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  • 601.
    Åkerström, Göran
    et al.
    Uppsala University, Disciplinary Domain of Medicine and Pharmacy, Faculty of Medicine, Department of Surgical Sciences, Endocrine Surgery.
    Stålberg, Peter
    Uppsala University, Disciplinary Domain of Medicine and Pharmacy, Faculty of Medicine, Department of Surgical Sciences, Endocrine Surgery.
    Surgical Management of Multiglandular Parathyroid Disease2013In: Surgery of the Thyroid and Parathyroid Glands / [ed] Gregory W. Randolph, Philadelphia: Saunders Elsevier, 2013, 2, p. 620-638Chapter in book (Other academic)
    Abstract [en]

    In 1934, Albright et al.[1] discovered the unusual entity of parathyroid water-clear–cell hyperplasia and thought this resulted from some form of extrinsic glandular stimulation. The more common parathyroid chief-cell hyperplasia was described in 1958 by Cope et al.[2] and was believed to have a similar genesis. However, stimulating agents causing the disease have still not been identified in sporadic parathyroid hyperplasia, in contrast to hyperparathyroidism (HPT) secondary to uremia or long-term lithium therapy (see  Chapter 66, Surgical Management of Secondary and Tertiary Hyperparathyroidism). Despite the fact that they represent a minority among HPT patients, ever since the early days of parathyroid surgery cases of parathyroid hyperplasia have continued to intrigue pathologists and parathyroid surgeons (see  Chapter 70, Surgical Pathology of the Parathyroid Glands). Hyperplasia is easily …

  • 602.
    Åkerström, Göran
    et al.
    Uppsala University, Disciplinary Domain of Medicine and Pharmacy, Faculty of Medicine, Department of Surgical Sciences, Endocrine Surgery.
    Stålberg, Peter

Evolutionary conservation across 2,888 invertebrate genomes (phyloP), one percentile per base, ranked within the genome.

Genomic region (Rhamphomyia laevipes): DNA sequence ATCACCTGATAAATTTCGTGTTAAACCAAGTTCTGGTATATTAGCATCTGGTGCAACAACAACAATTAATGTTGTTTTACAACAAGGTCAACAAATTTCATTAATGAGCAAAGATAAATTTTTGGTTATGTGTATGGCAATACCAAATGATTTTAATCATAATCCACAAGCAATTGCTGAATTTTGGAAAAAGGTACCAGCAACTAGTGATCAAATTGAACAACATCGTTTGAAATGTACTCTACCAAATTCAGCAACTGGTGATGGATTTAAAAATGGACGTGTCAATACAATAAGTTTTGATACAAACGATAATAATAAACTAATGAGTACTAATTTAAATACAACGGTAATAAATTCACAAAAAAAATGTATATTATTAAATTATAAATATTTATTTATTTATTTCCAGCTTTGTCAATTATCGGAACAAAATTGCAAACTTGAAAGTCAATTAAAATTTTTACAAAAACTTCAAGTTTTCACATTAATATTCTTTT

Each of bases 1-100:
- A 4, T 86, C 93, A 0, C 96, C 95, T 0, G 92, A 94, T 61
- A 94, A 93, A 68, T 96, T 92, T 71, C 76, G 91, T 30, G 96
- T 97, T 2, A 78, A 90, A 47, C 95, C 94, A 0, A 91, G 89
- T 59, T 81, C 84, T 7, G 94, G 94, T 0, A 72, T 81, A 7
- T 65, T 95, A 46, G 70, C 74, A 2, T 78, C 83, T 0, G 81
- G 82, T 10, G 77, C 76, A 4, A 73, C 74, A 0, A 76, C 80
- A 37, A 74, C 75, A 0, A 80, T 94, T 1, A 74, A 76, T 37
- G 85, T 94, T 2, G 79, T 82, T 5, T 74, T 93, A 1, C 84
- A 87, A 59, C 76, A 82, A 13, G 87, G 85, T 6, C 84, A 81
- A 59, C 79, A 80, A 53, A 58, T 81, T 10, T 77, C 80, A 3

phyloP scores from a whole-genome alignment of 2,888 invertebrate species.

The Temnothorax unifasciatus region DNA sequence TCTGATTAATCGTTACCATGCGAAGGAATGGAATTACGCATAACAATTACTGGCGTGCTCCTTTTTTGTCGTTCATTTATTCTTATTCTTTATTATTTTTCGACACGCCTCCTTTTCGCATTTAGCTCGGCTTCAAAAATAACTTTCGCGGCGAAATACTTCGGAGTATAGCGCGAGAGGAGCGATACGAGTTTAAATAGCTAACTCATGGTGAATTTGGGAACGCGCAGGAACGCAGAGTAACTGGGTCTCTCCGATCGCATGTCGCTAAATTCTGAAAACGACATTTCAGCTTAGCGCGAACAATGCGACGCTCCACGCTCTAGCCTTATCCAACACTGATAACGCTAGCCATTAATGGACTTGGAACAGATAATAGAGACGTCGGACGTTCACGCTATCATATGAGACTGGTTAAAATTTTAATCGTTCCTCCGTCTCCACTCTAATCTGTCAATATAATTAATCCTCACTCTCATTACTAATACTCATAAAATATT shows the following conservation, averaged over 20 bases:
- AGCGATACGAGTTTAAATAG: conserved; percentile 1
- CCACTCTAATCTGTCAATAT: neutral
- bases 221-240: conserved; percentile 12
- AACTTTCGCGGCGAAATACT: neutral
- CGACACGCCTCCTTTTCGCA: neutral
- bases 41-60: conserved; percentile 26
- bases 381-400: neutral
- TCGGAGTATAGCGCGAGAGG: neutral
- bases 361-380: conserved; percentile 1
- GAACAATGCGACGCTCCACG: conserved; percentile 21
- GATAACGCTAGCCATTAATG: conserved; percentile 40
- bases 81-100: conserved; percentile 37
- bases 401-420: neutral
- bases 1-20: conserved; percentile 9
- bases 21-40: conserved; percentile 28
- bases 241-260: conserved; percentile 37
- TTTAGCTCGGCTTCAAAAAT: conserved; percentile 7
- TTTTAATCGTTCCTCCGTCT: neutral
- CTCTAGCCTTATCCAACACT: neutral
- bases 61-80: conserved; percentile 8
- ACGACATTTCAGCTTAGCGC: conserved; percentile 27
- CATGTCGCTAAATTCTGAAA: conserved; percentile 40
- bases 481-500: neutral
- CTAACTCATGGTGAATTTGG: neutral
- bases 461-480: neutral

Uppsala University, Disciplinary Domain of Medicine and Pharmacy, Faculty of Medicine, Department of Surgical Sciences, Endocrine Surgery.
    Surgical managment of MEN 1 and MEN 2: State of the art2009In: Endocrine surgery / [ed] Martha A. Zeiger & Ronald F. Martin, Philadelphia: Saunders , 2009, p. 1047-1068Chapter in book (Other (popular science, discussion, etc.))
  • 603.
    Åkerström, Göran
    et al.
    Uppsala University, Disciplinary Domain of Medicine and Pharmacy, Faculty of Medicine, Department of Surgical Sciences, Endocrine Surgery.
    Stålberg, Peter
    Uppsala University, Disciplinary Domain of Medicine and Pharmacy, Faculty of Medicine, Department of Surgical Sciences, Endocrine Surgery.
    Hellman, Per
    Uppsala University, Disciplinary Domain of Medicine and Pharmacy, Faculty of Medicine, Department of Surgical Sciences, Endocrine Surgery.
    Natural History of untreated primary hyperparathyroidism2016In: Textbook of Endocrine Surgery: / [ed] Dr. Orlo H Clark MD, Dr. Quan-Yang Duh MD, Dr. Electron Kebebew MD, Dr. Jessica E Gosnell MD and Dr. Wen T Shen MA MD, Jaypee Brothers Medical Publishers , 2016, 3Chapter in book (Refereed)
  • 604.
    Åkerström, Göran
    et al.
    Uppsala University, Disciplinary Domain of Medicine and Pharmacy, Faculty of Medicine, Department of Surgical Sciences, Endocrine Surgery.
    Stålberg, Peter
    Uppsala University, Disciplinary Domain of Medicine and Pharmacy, Faculty of Medicine, Department of Surgical Sciences, Endocrine Surgery.
    Hellman, Per
    Uppsala University, Disciplinary Domain of Medicine and Pharmacy, Faculty of Medicine, Department of Surgical Sciences, Endocrine Surgery.
    Resection of Small intestinal neuroendocrine tumors2016In: Atlas of endocrine surgical techniques / [ed] Sally E Carty, Jaypee Brothers Medical Publishers , 2016Chapter in book (Refereed)
  • 605.
    Åkerström, Göran
    et al.
    Uppsala University, Disciplinary Domain of Medicine and Pharmacy, Faculty of Medicine, Department of Surgical Sciences, Endocrine Surgery.
    Stålberg, Peter
    Uppsala University, Disciplinary Domain of Medicine and Pharmacy, Faculty of Medicine, Department of Surgical Sciences, Endocrine Surgery.